3. bobdavisnpf

    Quiet RAID: 3x 44dB or 5x 38dB disks?

    Shining, Thanks for the link! I'd forgotten about that site. Also for the info re: how to figure the added noise level for the number of drives. The spcr review's description of Seagate's high-pitch whine is a good alert for me. The 1500-2000Hz range is one that constantly sticks out to me, and the Seagate whine would bug me to no end. My 120-200Hz range perception is much less annoying for me. The odd number of drives is mainly just to get the most rudimentary protection level. I don't need the performance or continuous protection of RAID1 but I'm not quite rash enough to go for a straight RAID0 setup. I rely mainly on offsite tape backups for data protection, supplemented by CDROMs and offsite "cold" hard disks.
  4. Hi all, I'm looking at the Samsung Spinpoint 250GB vs the Seagate 7200.9 500GB disks for a 1TB RAID set. Which do you think would be quieter: 3 of the Seagates at 44dB each, or 5 of the Samsungs at 38dB each? Cheers, Bob
  5. bobdavisnpf

    Storage/Backup Plan

    I'd go with a rotating pair of USB2 data (or mirror) hard disks, an annual tape or DVD full backup, and an occasional tape or DVD incremental backup. You haven't really backed up your data until you've taken it offsite. Preferably on a media that is independent of the transport, head & controller. This is why tape has such survivability. Also the areal density and thickness of tape is about a thousand times "bigger" than disk: this translates into a far stronger, longer-lasting signal for backup. DVD's and CD-ROMs can also be used for offsite, "cold" storage but are far more expensive and clumsy due to their tiny capacities. Backing up 400GB to DVD's will feel an awful lot like the "bad old days" of backing up to floppies! Blu-ray (and/or HD-DVD) offers the best near-term hope for addressing, well, the number-of-disks issue (cost will still be a factor). Hard disks rely on rewrites to refresh the signal strength of their bits. Running a utility that will force rewrites once a year is advisable; doing so once every 3 years is imperative. If your data changes a lot, a defrag program will probably do it; for less-transient data, an occasional copy to another disk will allow you to reformat and copy back, thus forcing the rewrite. Cheers, Bob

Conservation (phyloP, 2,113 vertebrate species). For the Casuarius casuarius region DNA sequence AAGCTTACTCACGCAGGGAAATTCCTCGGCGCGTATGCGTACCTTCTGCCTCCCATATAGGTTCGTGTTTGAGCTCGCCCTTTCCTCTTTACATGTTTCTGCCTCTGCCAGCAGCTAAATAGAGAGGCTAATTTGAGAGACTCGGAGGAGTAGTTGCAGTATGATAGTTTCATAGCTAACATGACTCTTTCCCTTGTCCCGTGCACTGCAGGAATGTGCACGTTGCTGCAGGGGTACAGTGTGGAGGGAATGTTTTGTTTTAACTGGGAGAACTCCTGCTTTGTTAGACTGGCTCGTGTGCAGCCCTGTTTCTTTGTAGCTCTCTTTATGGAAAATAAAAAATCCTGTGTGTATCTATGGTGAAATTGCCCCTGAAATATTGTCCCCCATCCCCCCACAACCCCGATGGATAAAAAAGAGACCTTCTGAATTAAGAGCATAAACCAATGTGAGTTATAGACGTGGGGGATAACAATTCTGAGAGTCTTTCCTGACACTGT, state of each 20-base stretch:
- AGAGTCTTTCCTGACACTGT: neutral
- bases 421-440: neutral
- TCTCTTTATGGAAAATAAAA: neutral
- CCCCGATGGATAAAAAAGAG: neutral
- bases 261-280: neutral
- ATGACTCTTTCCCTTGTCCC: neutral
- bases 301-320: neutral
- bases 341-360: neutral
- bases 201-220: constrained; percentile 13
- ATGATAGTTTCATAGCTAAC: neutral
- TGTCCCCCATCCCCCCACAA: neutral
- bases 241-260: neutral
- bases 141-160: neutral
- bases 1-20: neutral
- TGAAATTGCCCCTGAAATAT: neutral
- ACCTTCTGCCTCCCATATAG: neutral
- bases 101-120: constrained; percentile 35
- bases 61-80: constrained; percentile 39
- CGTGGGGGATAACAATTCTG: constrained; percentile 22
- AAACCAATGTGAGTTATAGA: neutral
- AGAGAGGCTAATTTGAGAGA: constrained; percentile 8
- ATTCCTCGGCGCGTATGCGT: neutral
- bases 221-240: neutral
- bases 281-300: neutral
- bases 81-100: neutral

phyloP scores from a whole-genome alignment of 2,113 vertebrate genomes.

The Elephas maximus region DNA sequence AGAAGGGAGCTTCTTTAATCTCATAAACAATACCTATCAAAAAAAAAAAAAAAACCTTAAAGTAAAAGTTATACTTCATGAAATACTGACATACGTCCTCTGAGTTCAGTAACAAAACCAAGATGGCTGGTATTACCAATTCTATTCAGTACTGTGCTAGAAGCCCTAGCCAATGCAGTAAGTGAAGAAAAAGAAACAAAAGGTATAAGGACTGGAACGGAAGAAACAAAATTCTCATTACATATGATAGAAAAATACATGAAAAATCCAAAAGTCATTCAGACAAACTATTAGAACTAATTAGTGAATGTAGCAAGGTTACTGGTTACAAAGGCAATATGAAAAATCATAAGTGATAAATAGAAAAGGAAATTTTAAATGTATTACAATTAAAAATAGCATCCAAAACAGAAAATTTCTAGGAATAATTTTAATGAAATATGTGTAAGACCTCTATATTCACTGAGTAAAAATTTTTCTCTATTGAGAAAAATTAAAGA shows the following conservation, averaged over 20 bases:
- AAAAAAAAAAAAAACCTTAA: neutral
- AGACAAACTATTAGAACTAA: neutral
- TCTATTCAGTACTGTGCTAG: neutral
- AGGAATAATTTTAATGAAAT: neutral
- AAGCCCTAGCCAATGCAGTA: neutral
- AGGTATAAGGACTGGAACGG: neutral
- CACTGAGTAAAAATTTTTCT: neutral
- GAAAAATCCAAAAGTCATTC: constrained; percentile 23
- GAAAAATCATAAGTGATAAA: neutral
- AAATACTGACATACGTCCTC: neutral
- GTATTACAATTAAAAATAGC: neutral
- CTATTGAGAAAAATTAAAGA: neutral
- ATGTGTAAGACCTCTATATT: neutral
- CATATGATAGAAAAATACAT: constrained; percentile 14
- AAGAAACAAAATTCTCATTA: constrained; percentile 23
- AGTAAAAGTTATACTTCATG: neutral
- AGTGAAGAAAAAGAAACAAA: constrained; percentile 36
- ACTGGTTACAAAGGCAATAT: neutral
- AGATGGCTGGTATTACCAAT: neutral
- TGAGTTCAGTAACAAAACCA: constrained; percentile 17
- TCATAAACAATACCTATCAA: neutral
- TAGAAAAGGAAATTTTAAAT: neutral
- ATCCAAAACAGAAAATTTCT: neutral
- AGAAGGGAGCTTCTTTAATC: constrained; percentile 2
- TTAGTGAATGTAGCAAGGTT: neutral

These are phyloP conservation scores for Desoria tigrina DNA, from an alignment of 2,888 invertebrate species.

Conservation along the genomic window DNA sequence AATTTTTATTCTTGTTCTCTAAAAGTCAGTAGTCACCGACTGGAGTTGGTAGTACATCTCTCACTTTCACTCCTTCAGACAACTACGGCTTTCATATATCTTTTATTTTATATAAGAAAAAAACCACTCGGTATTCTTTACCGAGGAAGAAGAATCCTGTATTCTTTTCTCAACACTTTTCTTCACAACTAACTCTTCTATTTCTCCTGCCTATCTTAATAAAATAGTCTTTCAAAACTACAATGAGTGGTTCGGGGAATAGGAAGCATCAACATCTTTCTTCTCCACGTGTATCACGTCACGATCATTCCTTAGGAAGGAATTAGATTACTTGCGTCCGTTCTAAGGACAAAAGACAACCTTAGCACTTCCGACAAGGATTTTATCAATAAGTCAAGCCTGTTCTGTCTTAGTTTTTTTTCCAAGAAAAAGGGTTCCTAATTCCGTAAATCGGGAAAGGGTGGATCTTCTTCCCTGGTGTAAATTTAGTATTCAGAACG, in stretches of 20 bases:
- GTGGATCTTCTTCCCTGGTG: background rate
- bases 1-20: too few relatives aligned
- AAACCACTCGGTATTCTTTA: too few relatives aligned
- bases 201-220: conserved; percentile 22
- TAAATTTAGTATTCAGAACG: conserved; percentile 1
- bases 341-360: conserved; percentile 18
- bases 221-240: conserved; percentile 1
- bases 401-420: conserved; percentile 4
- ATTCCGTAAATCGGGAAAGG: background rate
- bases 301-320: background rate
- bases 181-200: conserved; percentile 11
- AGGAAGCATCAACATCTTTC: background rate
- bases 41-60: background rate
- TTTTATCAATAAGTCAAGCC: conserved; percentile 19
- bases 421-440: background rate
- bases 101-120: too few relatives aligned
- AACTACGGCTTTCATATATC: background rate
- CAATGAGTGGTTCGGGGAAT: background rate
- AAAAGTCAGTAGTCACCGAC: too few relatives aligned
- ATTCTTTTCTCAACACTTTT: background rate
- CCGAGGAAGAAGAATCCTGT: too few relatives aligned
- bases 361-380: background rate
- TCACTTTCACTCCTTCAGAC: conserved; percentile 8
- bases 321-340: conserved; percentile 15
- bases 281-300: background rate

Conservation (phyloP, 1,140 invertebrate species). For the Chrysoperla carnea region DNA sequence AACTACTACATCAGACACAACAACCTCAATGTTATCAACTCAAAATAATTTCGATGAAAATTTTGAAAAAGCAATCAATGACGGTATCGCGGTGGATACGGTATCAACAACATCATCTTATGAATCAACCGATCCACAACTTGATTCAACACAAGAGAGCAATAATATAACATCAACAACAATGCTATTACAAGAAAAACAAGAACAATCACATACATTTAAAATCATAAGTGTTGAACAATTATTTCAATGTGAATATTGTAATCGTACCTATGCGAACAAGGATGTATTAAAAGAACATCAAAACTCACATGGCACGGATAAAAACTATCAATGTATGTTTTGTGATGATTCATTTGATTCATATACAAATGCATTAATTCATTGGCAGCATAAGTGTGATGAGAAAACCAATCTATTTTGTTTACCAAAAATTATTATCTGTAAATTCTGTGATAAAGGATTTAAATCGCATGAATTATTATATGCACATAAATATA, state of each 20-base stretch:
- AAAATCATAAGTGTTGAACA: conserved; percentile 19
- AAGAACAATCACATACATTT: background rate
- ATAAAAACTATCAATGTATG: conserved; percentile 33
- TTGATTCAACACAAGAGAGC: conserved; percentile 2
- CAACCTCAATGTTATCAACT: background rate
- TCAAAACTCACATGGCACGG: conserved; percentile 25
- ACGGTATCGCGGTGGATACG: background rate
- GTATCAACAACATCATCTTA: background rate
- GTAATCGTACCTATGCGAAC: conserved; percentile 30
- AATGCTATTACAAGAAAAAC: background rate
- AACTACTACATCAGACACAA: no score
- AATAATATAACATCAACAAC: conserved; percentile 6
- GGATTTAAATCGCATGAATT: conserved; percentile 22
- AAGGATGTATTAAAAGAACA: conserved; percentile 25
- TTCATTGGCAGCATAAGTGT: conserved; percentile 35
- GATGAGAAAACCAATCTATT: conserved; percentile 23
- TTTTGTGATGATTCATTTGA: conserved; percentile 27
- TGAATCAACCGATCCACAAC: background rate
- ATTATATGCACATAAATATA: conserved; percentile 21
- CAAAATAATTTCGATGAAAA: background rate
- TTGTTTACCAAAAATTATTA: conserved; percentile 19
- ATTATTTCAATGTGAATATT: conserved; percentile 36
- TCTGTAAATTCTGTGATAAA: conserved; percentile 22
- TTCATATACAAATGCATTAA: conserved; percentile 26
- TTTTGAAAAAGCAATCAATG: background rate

6. bobdavisnpf

    Samsung SpinPoint P120

    "... At any rate, the P120 did arrive... eventually. It arrived, in fact, AFTER the November 3rd publication of the 7K500 review. I broke normal protocol and prioritized it over projects that many SR regualrs know I've been working, on, such as array performance and notebook drives. The P120 received preferential treatment in this regard. ..." Thank you for getting this review out. As one who shops based first on time of need, second on noise and third on capacity, I would have missed this drive had the review been delayed or dropped. As a significantly quieter drive at a reasonable (over-220GB) capacity, this drive looks like a winner for most any quiet-pc enthusiast. Cheers, Bob